“The sweetbread gazing up at me

Is not what it purports to be.

Says Webster in one paragraph,

It is the pancreas of a calf.

Since it’s neither sweet nor bread,

I think I’ll take a bun instead.”

So as I eat my sweet caramel rolls

Do I care for where the bell tolls?

Len Lewis
Guest
Len Lewis
14 years 7 months ago

This is a great program. I’ve long held the view that children know very little about food and preparation. They often see meals as something that comes out of a takeout bag or simple finger food.

I’ve often said that two of the most valuable lessons I learned from my mother was how to shop and how to cook–life lessons and skills that children are all too rarely being taught. I don’t think there is any empirical evidence on this, but there has been a general decline in cooking skills in this country for many years. To many people in their 20s and 30s, the supermarket and the kitchen are unfamiliar territories. Time to remedy that and catching them while they’re young will go a long way toward instilling a real love of food into kids–not just fast food cravings.

I realize it’s traditional, Bernice. But I’ve smelled Haggis cooking. No offense. Maybe I’ve been in the wrong kitchens…. πŸ™‚

Mark Lilien
Guest
14 years 7 months ago

Teaching children that haggis are from Scotland isn’t likely to improve retailing profits. People eat what they like, and retailers can sell anything. Which is easier: selling pizza, hamburgers, and donuts or selling haggis? And what might have the best margins? When it comes to British foods, it might be more profitable think about the saying, “When you can’t beat them, join them.”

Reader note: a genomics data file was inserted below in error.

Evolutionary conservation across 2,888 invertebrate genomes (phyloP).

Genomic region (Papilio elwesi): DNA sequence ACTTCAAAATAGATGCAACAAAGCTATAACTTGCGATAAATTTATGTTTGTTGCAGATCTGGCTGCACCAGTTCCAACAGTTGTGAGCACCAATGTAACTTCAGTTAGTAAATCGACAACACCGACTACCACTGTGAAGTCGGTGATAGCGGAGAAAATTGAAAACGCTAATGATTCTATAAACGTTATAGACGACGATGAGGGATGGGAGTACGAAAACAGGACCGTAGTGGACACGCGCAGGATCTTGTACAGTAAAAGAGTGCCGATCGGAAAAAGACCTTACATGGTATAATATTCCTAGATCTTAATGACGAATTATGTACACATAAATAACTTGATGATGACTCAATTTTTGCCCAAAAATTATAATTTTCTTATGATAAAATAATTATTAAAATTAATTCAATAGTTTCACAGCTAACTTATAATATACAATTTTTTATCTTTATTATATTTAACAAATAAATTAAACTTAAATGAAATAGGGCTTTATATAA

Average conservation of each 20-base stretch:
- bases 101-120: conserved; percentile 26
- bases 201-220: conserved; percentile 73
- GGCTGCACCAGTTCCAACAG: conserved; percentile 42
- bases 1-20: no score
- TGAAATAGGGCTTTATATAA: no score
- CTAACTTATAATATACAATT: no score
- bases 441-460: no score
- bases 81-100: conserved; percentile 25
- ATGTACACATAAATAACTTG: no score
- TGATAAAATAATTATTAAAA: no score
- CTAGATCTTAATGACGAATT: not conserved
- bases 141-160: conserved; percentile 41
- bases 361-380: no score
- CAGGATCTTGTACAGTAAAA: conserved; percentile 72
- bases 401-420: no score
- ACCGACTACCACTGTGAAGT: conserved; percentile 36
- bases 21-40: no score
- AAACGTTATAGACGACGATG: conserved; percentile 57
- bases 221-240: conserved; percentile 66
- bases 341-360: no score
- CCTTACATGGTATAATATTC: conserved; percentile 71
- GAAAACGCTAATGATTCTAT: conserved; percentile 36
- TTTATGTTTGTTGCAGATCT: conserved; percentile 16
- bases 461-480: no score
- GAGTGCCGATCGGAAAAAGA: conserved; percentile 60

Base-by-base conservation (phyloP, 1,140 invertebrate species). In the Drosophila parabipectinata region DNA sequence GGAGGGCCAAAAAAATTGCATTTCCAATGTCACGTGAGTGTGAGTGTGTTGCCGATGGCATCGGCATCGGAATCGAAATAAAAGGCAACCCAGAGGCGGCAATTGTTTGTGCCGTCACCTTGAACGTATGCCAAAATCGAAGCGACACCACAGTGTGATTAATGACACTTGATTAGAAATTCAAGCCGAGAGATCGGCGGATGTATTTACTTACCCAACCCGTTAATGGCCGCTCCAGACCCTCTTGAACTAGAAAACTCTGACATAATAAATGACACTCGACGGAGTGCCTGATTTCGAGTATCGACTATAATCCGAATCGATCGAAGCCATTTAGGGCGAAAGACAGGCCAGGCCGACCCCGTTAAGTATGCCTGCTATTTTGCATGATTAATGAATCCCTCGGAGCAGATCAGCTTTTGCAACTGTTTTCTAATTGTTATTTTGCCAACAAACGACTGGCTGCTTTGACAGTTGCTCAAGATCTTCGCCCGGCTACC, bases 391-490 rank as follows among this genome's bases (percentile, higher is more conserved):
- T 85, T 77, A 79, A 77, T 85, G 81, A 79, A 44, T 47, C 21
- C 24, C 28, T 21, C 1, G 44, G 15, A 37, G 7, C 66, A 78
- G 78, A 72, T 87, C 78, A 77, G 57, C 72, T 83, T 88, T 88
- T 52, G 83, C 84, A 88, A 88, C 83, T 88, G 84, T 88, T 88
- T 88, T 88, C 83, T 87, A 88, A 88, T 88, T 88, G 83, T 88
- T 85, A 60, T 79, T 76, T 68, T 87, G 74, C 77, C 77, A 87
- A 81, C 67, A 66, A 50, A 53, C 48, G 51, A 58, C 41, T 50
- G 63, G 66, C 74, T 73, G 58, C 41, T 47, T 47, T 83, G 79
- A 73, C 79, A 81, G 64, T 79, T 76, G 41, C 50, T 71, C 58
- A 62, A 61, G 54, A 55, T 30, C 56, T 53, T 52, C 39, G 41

Doron Levy
Guest
Doron Levy
14 years 7 months ago

This program will go a long way in educating youth in healthy eating habits. The US and Canada should develop similar programs to improve children’s eating habits.

Tom McGoldrick
Guest
Tom McGoldrick
14 years 7 months ago

It would be difficult to build much of a business around heavily promoting local and traditional foods. People eat what they like and know how to make.

However, traditional and local does sell well at specific times of the year. Pumpkin and apple pies at Thanksgiving are a good example. In Minnesota, Lutefisk appears every holiday season even though almost no one will admit to liking the taste.

(Lutefisk is dried cod that has been soaked in a lye solution for several days to rehydrate it. It is then boiled or baked and served with butter, salt, and pepper. The finished lutefisk usually is the consistency of Jello.)

Seasonal promotions that involve lessons for preparing local and traditional foods paired with the sale of local ingredients are probably the best option.

Jeff Weitzman
Guest
Jeff Weitzman
14 years 7 months ago

I lived in Scotland during college and learned that haggis live on hillsides in the Highlands. The wee beasties have long legs on one side and short legs on the other, so they can stand upright on the slopes, but alas, they can only ever go ’round in the one direction. πŸ™‚

Bernice, your article brought back fond memories, but I’m not sure they were culinary dreams! A penchant for organ meats may keep British regional cuisine out of the “heart healthy” cookbooks for a bit longer. That said, I think it is somewhat futile to promote the foods without the culture. Traditional foods are usually deeply connected with culture, and they survive because of that connection. Teaching kids that haggis is Scottish probably won’t mean much to them unless haggis represents a connection to other Scottish traditions, and completes the experience for them.